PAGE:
In tune with the children of the lost generation in Japan, Alive Last Evolution attacked head-on the relationship with life twenty years ago, under the brushes of beginner mangakas, Adachitoka.

Since the death of his parents, the existence of Taisuke Kanô revolves around three people. Her big sister, Yôkowho works in the high school where he studies. His best friend, Yuichi Hirose, victim of bullying, whom he defends ardently… even if, most of the time, it is he who takes the most blows. And finally son amie Megumi Ochiai, with whom he develops an ambiguous relationship sprinkled with spats. As the sky darkens strangely, Taisuke experiences a strange vision where he is floating in space. A little after, a young woman throws herself from a window to die before her eyes, a big smile on his face. This is the first victim ofa strange epidemic of global dimensions that drives humans to commit suicide

Very quickly, Alive Last Evolution reveals the origin of this pandemic. An extra-terrestrial entity, Akuro, came to Earth having detected a form of life on this planet. It is made up ofimmortal souls wishing to end their existence. To do this, they detach themselves from Akuro and enter a human body which they push to suicide. Those resisting their influence then obtain powers, such as Taisuke and Yuichi, who will clash inexorably… Oscillating between fantasy and science fiction, Alive Last Evolution is interested in the meaning of life and its preciousness. This theme is particularly relevant for readers of the monthly version of Kôdansha’s Shônen Magazine: born in the late 1980s, they have only known one economic crisis throughout their youth. We understand better why, from the release of his premier date November 17, 2003Alive Last Evolution resonates with Japanese teenagers.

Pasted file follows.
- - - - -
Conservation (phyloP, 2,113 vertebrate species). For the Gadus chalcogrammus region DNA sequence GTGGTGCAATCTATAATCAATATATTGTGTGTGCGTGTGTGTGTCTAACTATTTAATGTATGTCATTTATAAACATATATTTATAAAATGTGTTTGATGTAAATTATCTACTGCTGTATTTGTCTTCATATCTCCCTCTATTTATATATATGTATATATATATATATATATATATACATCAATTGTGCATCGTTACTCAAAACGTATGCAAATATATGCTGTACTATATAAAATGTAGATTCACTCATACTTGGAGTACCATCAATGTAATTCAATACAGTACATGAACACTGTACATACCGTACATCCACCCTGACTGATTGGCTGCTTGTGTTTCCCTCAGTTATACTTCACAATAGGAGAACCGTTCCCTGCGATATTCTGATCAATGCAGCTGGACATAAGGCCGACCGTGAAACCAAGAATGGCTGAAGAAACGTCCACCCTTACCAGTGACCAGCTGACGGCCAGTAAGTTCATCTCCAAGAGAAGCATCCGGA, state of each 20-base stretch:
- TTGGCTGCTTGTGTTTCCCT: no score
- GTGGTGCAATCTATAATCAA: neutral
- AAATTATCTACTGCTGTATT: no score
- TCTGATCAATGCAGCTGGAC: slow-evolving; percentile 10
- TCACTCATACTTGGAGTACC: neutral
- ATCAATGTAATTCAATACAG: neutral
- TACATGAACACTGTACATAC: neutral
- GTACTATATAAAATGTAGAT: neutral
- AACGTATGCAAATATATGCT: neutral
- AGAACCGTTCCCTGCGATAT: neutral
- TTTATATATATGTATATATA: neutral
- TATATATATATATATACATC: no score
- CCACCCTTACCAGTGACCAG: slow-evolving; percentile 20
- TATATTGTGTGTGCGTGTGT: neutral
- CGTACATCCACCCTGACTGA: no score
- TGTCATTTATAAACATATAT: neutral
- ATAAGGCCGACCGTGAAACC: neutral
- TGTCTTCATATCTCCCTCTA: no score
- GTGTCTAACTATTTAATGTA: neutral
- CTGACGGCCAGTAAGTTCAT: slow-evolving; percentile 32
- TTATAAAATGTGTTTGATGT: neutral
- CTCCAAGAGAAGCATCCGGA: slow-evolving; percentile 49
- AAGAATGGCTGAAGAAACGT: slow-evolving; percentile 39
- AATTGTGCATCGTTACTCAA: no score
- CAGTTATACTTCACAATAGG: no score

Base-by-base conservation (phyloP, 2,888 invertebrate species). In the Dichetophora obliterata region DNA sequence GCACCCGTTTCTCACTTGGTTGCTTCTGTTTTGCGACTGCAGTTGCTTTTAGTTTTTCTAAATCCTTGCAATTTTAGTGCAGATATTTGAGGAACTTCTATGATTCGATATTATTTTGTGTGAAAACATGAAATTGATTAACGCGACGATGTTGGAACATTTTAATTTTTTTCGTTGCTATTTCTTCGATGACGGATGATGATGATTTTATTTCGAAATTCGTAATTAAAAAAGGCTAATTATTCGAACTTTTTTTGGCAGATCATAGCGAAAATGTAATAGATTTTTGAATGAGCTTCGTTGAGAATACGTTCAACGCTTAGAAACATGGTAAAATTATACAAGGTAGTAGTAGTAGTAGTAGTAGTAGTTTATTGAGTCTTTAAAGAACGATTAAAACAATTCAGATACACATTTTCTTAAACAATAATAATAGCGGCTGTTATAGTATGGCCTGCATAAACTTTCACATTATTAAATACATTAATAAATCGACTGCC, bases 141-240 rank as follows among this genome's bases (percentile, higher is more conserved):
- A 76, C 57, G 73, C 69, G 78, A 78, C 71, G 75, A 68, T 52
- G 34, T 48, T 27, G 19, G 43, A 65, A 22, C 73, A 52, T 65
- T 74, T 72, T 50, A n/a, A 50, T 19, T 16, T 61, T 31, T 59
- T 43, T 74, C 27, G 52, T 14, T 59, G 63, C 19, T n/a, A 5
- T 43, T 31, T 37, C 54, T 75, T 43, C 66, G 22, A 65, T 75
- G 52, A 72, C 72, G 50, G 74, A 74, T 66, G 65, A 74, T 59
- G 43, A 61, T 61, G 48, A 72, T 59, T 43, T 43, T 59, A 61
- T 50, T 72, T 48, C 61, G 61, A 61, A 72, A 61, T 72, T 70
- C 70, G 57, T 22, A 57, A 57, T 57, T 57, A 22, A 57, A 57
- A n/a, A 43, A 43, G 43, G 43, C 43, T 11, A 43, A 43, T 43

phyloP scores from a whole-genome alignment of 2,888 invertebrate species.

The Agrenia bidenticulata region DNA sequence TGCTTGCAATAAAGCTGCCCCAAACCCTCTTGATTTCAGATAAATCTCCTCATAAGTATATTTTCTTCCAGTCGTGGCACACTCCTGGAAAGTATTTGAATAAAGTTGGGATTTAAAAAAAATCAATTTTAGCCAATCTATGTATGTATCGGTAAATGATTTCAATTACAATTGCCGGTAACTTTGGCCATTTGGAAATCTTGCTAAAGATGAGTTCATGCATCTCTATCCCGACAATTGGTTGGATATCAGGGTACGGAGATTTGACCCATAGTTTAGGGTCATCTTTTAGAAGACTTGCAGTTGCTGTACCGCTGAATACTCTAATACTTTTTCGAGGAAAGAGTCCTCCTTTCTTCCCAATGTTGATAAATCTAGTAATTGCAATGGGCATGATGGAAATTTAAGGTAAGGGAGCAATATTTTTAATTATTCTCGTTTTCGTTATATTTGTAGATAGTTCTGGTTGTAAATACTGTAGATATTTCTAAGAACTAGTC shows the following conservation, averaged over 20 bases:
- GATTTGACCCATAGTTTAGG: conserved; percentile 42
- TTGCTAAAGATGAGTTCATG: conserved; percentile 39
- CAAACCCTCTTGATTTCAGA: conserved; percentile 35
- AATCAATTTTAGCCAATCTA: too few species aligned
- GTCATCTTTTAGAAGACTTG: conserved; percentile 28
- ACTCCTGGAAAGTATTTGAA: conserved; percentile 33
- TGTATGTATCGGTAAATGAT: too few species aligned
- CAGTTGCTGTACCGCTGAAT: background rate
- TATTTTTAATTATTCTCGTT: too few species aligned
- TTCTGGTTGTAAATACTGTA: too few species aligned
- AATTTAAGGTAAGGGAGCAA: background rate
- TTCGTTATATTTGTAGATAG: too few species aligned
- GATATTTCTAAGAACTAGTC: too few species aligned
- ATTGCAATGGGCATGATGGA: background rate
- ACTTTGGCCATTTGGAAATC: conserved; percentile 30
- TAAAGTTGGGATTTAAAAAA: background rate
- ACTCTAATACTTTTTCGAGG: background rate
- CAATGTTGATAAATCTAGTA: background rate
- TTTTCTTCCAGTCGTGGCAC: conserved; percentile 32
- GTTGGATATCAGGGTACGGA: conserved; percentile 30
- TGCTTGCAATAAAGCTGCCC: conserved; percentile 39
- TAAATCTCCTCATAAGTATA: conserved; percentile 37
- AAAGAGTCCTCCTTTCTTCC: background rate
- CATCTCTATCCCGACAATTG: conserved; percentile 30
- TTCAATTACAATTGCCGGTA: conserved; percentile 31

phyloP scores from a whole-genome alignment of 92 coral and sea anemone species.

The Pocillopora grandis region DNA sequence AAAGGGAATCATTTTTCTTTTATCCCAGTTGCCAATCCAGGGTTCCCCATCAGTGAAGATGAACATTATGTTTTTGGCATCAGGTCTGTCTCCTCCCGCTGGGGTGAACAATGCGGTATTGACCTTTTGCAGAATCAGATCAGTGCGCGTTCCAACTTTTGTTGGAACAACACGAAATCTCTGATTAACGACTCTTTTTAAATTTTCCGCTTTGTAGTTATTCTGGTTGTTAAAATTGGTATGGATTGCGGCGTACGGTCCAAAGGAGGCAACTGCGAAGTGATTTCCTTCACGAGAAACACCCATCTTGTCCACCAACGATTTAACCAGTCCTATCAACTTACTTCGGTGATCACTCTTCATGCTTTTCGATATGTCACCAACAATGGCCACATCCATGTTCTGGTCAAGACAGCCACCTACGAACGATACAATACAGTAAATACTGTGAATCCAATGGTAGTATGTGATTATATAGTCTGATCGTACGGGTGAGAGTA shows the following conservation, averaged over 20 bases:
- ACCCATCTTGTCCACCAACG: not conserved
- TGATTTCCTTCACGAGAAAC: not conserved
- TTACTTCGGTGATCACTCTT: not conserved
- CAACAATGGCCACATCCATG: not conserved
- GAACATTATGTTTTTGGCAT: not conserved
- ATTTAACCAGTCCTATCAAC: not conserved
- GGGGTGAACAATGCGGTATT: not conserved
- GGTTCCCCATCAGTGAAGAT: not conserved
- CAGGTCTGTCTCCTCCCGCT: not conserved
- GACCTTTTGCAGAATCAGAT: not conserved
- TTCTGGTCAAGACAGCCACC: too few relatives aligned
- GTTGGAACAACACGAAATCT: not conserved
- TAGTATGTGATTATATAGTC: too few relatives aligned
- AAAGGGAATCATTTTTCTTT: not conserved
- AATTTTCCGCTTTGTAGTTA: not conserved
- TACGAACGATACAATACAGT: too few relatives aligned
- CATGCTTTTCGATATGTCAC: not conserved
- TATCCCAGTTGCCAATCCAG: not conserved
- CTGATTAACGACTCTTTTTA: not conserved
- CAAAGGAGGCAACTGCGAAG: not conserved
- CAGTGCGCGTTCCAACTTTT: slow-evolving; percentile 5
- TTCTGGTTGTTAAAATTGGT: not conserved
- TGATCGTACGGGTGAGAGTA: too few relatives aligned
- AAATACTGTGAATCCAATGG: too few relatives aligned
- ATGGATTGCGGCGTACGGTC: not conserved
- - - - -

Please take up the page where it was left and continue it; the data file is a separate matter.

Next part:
An echo all the stronger because halfway through its publication, screenwriter Tadashi Kawashima learns he is a victim of liver cancer. It was from his hospital room that he wrote the last chapters of the manga before died at the age of 42, on June 15, 2010, barely a month after the publication of the 21st and final volume. Alive Last Evolution marks, conversely, the revelation to the general public of a duo of cartoonists, Adachitokawho then achieved worldwide success with Noragami. Despite its undeniable qualities, Alive Last Evolution has, for its part, hardly made a mark outside of Japan. The title in fact accuses a cruel handicap, the absence of animated adaptation : although planned in 2008, it found itself abandoned two years later, following the disappearance of Tadashi Kawashima. Twenty years laterknowing that this title has seen both its artists emerge and its author perish gives it an additional aura in phase with its universe, as if reality had caught up with fiction…

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